The US Patent and Trademark Office (USPTO), the government agency that handles patent and trademark requests, has been operating a faulty application programming interface (API) which was leaking people’s postal addresses for several years.
The organization has notified thousands of its filers about the mishap, explaining what had happened and what it did to remedy the issue.
“When we discovered the issue, we blocked access to all USPTO non-critical APIs and took down the impacted bulk data products until a permanent fix could be implemented,” the body wrote in the notification sent out to the filers.
Three years of leaks
The API had been leaking data since 2020, until it was finally fixed in early April 2023, when the addresses were masked and the faulty API fixed.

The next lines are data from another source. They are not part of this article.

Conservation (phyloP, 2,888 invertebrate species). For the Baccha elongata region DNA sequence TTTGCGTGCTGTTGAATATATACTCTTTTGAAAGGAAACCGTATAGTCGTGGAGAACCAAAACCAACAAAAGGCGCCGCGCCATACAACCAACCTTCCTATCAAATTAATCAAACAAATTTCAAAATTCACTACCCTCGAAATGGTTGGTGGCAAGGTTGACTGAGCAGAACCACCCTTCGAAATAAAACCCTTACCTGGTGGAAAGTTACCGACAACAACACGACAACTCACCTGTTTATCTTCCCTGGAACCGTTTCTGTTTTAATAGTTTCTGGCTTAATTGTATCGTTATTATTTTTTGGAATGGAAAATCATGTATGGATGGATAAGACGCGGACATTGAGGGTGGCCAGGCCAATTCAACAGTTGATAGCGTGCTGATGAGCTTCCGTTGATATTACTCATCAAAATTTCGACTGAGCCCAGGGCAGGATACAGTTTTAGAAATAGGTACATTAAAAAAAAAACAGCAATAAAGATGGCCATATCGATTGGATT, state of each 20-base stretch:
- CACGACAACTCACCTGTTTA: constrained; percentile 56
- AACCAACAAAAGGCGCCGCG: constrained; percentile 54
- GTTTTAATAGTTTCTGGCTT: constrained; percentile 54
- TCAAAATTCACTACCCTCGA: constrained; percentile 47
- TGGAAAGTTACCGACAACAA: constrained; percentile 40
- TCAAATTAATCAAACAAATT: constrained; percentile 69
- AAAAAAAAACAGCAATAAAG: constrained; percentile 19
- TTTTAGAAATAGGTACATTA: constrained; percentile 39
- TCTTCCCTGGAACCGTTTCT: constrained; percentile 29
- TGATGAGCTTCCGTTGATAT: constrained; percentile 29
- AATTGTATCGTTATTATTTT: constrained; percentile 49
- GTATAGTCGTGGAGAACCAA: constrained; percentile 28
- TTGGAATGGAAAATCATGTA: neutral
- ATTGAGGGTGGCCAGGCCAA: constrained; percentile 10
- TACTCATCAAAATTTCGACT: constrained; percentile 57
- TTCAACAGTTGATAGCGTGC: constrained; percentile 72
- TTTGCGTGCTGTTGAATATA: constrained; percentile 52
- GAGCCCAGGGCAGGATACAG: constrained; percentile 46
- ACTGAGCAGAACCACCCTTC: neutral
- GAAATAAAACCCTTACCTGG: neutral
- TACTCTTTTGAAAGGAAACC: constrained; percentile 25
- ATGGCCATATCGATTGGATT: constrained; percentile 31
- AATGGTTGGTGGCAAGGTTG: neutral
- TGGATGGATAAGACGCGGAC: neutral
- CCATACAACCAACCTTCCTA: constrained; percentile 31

In a statement given to TechCrunch, USPTO spokesperson Paul Fucito explained that the postal addresses were mandatory for all filers as means of tackling fraudulent applications:
“As indicated in our notice to impacted filers, while domicile addresses are required under trademark law, we took the voluntary step of masking this information in 2020 as part of our efforts to secure the data that the public accesses directly and frequently,” he said.
“We regrettably failed to locate some of the more technical exit points and properly mask the data exported from those points. We apologize for our mistake and will do better to prevent such an incident from happening again, while also preserving our ability to crack down on the historic amount of filing fraud we’re seeing originate overseas,” Fucito concluded.
In total, some 61,000 patent and trademark filers have had their physical addresses leaked online, representing roughly 3% of all the applications filed in the three-year period.
USPTO believes no one found the flaw and claims there’s no evidence of any misuse.